Excuse me while I explore a branch line in my train of thought. Why is it that the Brits can come up with all these excellent concepts, and yet their engineering can suck so badly? Mr. Free Market (who has owned many British cars) once commented that a long trip in his Triumph Stag could move the share price of BP, so much oil did his car consume. For any owner of this type of car, essential items to be carried in the tiny trunk/boot were: a set of wrenches/spanners and other tools, spare hoses, a can of water to refill the radiator every few miles, a can of oil to refill the leaking sump, and a pan to catch the leaking oil while the car was at rest.  (It’s easy to see why these were known as “bird and a sponge bag” cars — there was no room for anything else.) My absolute favorite example of this silliness was in an episode of Top Gear, when Jeremy Clarkson had a meeting of a local MG club at some remote town in the country. Every single driver had oil-stained fingers and hands as a result of having had to stop and tinker with their cars on the way down. And speaking of silliness: if you look back at the pic of the 1949 TF above, you will note the huge gap between the windshield and door window — a veritable funnel for driving rain to soak the inhabitants. My only conclusion is that the British nation is a bunch of masochists who have an abiding distrust of things like comfort and reliability when it comes to roadsters. One should not have too much fun when enjoying oneself, after all.  [end of branch line]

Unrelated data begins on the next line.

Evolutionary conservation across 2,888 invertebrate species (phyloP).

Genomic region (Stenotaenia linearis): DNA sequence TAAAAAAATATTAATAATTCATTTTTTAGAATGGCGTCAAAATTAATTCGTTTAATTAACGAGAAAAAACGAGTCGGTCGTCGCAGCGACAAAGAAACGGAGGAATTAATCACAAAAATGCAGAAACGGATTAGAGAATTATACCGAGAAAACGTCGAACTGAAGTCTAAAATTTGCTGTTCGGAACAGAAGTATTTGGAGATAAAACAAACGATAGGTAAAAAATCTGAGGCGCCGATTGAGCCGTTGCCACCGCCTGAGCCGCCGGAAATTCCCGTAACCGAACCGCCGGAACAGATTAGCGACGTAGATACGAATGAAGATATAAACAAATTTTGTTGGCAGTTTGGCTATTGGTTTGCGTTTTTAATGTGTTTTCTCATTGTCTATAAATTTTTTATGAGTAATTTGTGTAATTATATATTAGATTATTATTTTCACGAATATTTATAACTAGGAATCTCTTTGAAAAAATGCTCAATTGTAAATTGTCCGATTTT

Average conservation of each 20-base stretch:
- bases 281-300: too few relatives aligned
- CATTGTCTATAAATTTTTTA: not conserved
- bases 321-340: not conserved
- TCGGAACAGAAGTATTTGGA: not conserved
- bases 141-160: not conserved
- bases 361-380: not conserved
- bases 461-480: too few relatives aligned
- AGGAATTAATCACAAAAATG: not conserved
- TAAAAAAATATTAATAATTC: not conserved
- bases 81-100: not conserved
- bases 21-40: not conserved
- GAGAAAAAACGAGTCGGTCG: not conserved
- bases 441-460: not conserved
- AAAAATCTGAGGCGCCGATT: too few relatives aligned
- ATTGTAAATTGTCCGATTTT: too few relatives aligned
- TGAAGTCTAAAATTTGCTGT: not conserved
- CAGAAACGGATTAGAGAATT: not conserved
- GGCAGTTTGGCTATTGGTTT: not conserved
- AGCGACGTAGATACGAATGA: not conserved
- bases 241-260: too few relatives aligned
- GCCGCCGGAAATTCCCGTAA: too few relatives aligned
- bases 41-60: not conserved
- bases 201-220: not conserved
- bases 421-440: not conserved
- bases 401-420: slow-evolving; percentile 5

Of course, the Italians went for the small sports car concept in a big way, incorporating even the unreliability factor (and anyone who’s ever owned an Alfa Romeo Giulietta of that era knows what I’m talking about).

Let’s be honest, here. The concept of a sports car (roadster) is a brilliant one. Of course, it took the Japanese to make the roadster concept truly enjoyable, as Mazda proved when they made a modern copy of the MGA, called it the Miata and sold tens of thousands of them all over the world:

There it is: small underpowered front-mounted engine, stick shift, rear wheel drive, two seats — only with astounding reliability and functionality. From Clarkson again:

The fact is that if you want a sports car, the MX-5 [Miata] is perfect. Nothing on the road will give you better value. Nothing will give you so much fun. The only reason I’m giving it five stars is because I can’t give it fourteen.